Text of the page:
That was one of the key moments in yesterday's hearing (the Iraq Inquiry did not hold a public hearing today, they resume public testimony on Monday with five witnesses scheduled, Lt Gen John Kiszely, Lt Gen Robin Brims, Lt Gen Jonathon Riley and Gen Peter Wall). Michael Evans (Times of London) reports of Sawers' testimony, "He said that the de-Baathification programme and the disbandment of the Iraqi Army, which many critics claim triggered the Sunni insurgency, had been agreed in Washington -- apparently without prior consultation with Britain. Sir John said that the Government had supported plans to remove the top three tiers of the Baathist regime -- 5,000 officials -- but not the 25,000 lower-grade Iraqis on the fourth tier of the regime, many of whom were teachers. He told the inquiry that he had argued against the decision but that Paul Bremer, the US official in charge of the civilian effort in Iraq, ignored him." Con Couglin (Telegraph of London) emphasizes the exchange and provides context on the decision:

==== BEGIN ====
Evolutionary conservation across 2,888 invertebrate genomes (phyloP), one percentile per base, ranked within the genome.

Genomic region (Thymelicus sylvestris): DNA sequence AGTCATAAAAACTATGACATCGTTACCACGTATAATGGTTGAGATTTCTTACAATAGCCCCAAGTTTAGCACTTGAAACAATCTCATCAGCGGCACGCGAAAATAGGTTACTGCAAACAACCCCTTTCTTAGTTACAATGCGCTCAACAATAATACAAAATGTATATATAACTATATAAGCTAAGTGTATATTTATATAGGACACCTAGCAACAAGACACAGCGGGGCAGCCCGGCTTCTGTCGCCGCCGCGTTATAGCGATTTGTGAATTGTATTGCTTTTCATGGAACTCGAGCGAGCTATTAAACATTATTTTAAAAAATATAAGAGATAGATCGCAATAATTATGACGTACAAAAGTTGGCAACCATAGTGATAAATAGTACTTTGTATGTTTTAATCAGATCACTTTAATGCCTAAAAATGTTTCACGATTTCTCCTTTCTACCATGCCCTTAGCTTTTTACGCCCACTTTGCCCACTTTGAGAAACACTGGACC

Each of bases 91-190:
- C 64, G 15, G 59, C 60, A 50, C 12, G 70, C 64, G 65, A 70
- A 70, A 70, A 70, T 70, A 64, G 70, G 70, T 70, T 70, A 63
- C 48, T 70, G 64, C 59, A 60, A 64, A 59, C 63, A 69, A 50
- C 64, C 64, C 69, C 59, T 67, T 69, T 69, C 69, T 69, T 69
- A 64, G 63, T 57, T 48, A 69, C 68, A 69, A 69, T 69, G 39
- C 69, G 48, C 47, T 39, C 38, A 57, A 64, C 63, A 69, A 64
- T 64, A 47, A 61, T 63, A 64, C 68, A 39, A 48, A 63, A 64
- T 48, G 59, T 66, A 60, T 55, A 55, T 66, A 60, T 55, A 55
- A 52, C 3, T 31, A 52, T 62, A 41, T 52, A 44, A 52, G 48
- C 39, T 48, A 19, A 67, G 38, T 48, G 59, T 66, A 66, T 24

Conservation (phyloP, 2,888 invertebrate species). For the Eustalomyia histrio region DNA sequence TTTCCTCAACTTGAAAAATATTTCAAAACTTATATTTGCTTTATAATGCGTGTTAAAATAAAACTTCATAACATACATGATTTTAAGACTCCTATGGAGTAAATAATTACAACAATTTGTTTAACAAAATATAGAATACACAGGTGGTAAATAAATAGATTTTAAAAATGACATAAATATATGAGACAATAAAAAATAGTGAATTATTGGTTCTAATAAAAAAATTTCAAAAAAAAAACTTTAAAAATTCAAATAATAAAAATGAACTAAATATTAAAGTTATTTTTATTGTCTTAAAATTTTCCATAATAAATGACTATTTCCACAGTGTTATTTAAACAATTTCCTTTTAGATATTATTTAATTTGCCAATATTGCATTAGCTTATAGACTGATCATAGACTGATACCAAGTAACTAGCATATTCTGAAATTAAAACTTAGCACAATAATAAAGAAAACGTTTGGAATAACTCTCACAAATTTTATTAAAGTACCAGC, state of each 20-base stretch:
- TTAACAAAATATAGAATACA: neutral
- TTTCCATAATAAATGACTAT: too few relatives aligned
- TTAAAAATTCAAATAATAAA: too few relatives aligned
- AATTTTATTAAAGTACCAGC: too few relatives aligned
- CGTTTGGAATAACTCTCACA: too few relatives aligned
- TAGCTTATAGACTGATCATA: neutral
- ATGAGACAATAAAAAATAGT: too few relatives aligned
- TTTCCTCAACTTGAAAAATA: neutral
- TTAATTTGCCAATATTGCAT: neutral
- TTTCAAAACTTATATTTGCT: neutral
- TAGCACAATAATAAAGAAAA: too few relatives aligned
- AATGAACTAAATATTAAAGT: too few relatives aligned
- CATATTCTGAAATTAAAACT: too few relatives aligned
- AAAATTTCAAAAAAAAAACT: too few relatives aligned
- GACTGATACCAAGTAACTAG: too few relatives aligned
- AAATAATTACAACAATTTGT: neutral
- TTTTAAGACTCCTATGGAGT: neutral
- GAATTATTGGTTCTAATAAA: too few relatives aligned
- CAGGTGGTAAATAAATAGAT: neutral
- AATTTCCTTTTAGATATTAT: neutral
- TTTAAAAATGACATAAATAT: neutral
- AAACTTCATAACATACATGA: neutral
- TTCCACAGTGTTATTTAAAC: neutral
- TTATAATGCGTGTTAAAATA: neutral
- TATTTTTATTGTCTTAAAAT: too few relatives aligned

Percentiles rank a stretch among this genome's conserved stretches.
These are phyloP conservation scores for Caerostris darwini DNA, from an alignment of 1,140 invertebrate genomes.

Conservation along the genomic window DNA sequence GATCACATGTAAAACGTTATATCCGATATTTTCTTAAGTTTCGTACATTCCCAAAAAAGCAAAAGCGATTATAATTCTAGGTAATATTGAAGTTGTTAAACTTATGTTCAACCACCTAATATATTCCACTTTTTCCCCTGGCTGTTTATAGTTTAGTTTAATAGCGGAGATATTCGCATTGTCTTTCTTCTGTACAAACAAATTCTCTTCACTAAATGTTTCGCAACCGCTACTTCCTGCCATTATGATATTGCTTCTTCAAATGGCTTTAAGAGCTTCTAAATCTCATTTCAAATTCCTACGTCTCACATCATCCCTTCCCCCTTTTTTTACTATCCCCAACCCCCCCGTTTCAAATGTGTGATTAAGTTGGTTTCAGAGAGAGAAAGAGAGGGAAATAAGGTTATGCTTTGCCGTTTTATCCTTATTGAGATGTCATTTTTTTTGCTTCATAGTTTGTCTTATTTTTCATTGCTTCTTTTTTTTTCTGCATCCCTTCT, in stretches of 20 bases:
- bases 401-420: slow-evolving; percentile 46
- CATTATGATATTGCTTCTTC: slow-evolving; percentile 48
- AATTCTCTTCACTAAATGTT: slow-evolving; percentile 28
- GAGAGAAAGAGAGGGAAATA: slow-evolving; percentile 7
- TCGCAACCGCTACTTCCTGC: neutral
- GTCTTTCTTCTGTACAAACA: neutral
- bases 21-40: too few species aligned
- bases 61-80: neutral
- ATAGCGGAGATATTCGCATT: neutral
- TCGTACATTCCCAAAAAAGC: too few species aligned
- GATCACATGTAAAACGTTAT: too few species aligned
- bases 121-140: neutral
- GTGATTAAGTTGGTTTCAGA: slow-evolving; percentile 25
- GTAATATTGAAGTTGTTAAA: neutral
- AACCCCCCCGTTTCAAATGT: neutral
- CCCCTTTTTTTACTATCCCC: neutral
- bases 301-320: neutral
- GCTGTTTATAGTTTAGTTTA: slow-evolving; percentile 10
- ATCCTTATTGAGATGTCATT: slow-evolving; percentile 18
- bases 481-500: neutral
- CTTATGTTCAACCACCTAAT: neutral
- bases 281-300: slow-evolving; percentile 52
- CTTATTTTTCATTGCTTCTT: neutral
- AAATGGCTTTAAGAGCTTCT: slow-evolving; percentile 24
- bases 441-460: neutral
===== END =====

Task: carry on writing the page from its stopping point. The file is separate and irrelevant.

As the Chilcot inquiry heard yesterday from Sir John Sawers, the new head of MI6, who was in Iraq immediately after Saddam's overthrow, the "de-Baathification" policy implemented by the US-led coalition resulted in tens of thousands of Sunnis being thrown out of their jobs because of their support for Saddam's regime, and for his Baath political party. During the insurgency that followed, hundreds of thousands of Sunnis fled Baghdad and other areas to seek sanctuary in Syria. When Saddam was in power, there were an estimated five million Sunnis living in Baghdad. Today, that figure has declined to just a few hundred thousand: Baghdad is now a Shia city, where many prominent politicians are in the pay of their co-religionists in Iran.